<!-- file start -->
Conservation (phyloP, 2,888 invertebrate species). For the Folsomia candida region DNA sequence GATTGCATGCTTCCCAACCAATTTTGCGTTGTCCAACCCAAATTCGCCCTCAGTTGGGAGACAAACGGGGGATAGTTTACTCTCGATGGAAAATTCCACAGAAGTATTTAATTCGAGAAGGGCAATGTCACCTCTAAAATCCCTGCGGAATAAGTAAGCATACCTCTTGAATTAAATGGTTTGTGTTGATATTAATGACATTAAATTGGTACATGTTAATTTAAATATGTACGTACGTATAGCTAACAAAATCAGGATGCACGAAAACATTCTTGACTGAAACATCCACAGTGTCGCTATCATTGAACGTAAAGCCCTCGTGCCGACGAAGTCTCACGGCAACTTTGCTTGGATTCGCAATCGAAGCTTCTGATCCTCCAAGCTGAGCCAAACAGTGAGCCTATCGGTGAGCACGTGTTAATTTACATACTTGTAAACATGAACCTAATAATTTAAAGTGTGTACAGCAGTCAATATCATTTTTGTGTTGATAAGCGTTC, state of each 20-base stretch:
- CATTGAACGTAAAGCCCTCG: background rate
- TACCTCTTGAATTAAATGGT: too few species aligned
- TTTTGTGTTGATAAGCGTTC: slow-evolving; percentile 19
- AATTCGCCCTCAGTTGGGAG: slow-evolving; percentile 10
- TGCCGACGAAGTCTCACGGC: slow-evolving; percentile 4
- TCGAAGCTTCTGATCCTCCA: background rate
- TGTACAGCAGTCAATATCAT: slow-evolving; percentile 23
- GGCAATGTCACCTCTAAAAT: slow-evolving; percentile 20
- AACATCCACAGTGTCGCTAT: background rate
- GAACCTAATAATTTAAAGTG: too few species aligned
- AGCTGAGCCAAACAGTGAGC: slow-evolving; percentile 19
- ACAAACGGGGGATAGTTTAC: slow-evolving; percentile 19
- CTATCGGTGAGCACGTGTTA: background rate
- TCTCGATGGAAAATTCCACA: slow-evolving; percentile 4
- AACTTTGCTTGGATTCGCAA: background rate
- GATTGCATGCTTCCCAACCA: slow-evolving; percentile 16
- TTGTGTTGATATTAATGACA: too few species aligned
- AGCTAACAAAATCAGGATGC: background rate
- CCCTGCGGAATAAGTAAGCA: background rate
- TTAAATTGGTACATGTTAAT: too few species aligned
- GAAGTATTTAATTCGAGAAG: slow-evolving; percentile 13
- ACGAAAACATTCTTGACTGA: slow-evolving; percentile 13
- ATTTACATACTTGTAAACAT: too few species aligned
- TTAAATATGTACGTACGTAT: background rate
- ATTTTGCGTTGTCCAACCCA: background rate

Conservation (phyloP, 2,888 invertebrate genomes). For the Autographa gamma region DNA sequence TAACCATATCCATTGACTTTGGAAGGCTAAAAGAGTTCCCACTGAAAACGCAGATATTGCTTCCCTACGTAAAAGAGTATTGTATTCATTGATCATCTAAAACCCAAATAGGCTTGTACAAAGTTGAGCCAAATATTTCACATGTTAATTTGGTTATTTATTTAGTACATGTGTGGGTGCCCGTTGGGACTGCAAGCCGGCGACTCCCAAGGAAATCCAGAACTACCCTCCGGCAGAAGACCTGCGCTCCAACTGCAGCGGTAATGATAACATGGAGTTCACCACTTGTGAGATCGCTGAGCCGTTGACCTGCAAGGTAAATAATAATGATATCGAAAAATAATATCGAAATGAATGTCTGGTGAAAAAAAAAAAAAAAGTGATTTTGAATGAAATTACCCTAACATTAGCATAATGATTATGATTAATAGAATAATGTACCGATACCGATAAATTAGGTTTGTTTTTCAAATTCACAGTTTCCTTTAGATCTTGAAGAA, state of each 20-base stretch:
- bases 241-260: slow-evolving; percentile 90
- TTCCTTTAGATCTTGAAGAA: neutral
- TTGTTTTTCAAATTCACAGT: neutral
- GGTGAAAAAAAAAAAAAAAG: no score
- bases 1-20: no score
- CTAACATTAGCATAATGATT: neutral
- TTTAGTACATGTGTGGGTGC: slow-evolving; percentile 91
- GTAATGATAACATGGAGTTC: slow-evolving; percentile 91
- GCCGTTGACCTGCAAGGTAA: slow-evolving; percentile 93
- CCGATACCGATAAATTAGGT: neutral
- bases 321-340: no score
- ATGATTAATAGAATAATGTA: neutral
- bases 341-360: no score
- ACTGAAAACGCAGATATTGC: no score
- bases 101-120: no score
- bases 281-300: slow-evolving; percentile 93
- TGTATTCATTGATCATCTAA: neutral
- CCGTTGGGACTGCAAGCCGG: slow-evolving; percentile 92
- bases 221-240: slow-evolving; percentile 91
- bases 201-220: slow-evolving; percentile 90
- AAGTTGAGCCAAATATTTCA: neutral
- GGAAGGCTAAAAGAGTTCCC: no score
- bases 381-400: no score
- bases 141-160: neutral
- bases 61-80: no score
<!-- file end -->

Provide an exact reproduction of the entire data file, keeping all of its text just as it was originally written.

Conservation (phyloP, 2,888 invertebrate species). For the Folsomia candida region DNA sequence GATTGCATGCTTCCCAACCAATTTTGCGTTGTCCAACCCAAATTCGCCCTCAGTTGGGAGACAAACGGGGGATAGTTTACTCTCGATGGAAAATTCCACAGAAGTATTTAATTCGAGAAGGGCAATGTCACCTCTAAAATCCCTGCGGAATAAGTAAGCATACCTCTTGAATTAAATGGTTTGTGTTGATATTAATGACATTAAATTGGTACATGTTAATTTAAATATGTACGTACGTATAGCTAACAAAATCAGGATGCACGAAAACATTCTTGACTGAAACATCCACAGTGTCGCTATCATTGAACGTAAAGCCCTCGTGCCGACGAAGTCTCACGGCAACTTTGCTTGGATTCGCAATCGAAGCTTCTGATCCTCCAAGCTGAGCCAAACAGTGAGCCTATCGGTGAGCACGTGTTAATTTACATACTTGTAAACATGAACCTAATAATTTAAAGTGTGTACAGCAGTCAATATCATTTTTGTGTTGATAAGCGTTC, state of each 20-base stretch:
- CATTGAACGTAAAGCCCTCG: background rate
- TACCTCTTGAATTAAATGGT: too few species aligned
- TTTTGTGTTGATAAGCGTTC: slow-evolving; percentile 19
- AATTCGCCCTCAGTTGGGAG: slow-evolving; percentile 10
- TGCCGACGAAGTCTCACGGC: slow-evolving; percentile 4
- TCGAAGCTTCTGATCCTCCA: background rate
- TGTACAGCAGTCAATATCAT: slow-evolving; percentile 23
- GGCAATGTCACCTCTAAAAT: slow-evolving; percentile 20
- AACATCCACAGTGTCGCTAT: background rate
- GAACCTAATAATTTAAAGTG: too few species aligned
- AGCTGAGCCAAACAGTGAGC: slow-evolving; percentile 19
- ACAAACGGGGGATAGTTTAC: slow-evolving; percentile 19
- CTATCGGTGAGCACGTGTTA: background rate
- TCTCGATGGAAAATTCCACA: slow-evolving; percentile 4
- AACTTTGCTTGGATTCGCAA: background rate
- GATTGCATGCTTCCCAACCA: slow-evolving; percentile 16
- TTGTGTTGATATTAATGACA: too few species aligned
- AGCTAACAAAATCAGGATGC: background rate
- CCCTGCGGAATAAGTAAGCA: background rate
- TTAAATTGGTACATGTTAAT: too few species aligned
- GAAGTATTTAATTCGAGAAG: slow-evolving; percentile 13
- ACGAAAACATTCTTGACTGA: slow-evolving; percentile 13
- ATTTACATACTTGTAAACAT: too few species aligned
- TTAAATATGTACGTACGTAT: background rate
- ATTTTGCGTTGTCCAACCCA: background rate

Conservation (phyloP, 2,888 invertebrate genomes). For the Autographa gamma region DNA sequence TAACCATATCCATTGACTTTGGAAGGCTAAAAGAGTTCCCACTGAAAACGCAGATATTGCTTCCCTACGTAAAAGAGTATTGTATTCATTGATCATCTAAAACCCAAATAGGCTTGTACAAAGTTGAGCCAAATATTTCACATGTTAATTTGGTTATTTATTTAGTACATGTGTGGGTGCCCGTTGGGACTGCAAGCCGGCGACTCCCAAGGAAATCCAGAACTACCCTCCGGCAGAAGACCTGCGCTCCAACTGCAGCGGTAATGATAACATGGAGTTCACCACTTGTGAGATCGCTGAGCCGTTGACCTGCAAGGTAAATAATAATGATATCGAAAAATAATATCGAAATGAATGTCTGGTGAAAAAAAAAAAAAAAGTGATTTTGAATGAAATTACCCTAACATTAGCATAATGATTATGATTAATAGAATAATGTACCGATACCGATAAATTAGGTTTGTTTTTCAAATTCACAGTTTCCTTTAGATCTTGAAGAA, state of each 20-base stretch:
- bases 241-260: slow-evolving; percentile 90
- TTCCTTTAGATCTTGAAGAA: neutral
- TTGTTTTTCAAATTCACAGT: neutral
- GGTGAAAAAAAAAAAAAAAG: no score
- bases 1-20: no score
- CTAACATTAGCATAATGATT: neutral
- TTTAGTACATGTGTGGGTGC: slow-evolving; percentile 91
- GTAATGATAACATGGAGTTC: slow-evolving; percentile 91
- GCCGTTGACCTGCAAGGTAA: slow-evolving; percentile 93
- CCGATACCGATAAATTAGGT: neutral
- bases 321-340: no score
- ATGATTAATAGAATAATGTA: neutral
- bases 341-360: no score
- ACTGAAAACGCAGATATTGC: no score
- bases 101-120: no score
- bases 281-300: slow-evolving; percentile 93
- TGTATTCATTGATCATCTAA: neutral
- CCGTTGGGACTGCAAGCCGG: slow-evolving; percentile 92
- bases 221-240: slow-evolving; percentile 91
- bases 201-220: slow-evolving; percentile 90
- AAGTTGAGCCAAATATTTCA: neutral
- GGAAGGCTAAAAGAGTTCCC: no score
- bases 381-400: no score
- bases 141-160: neutral
- bases 61-80: no score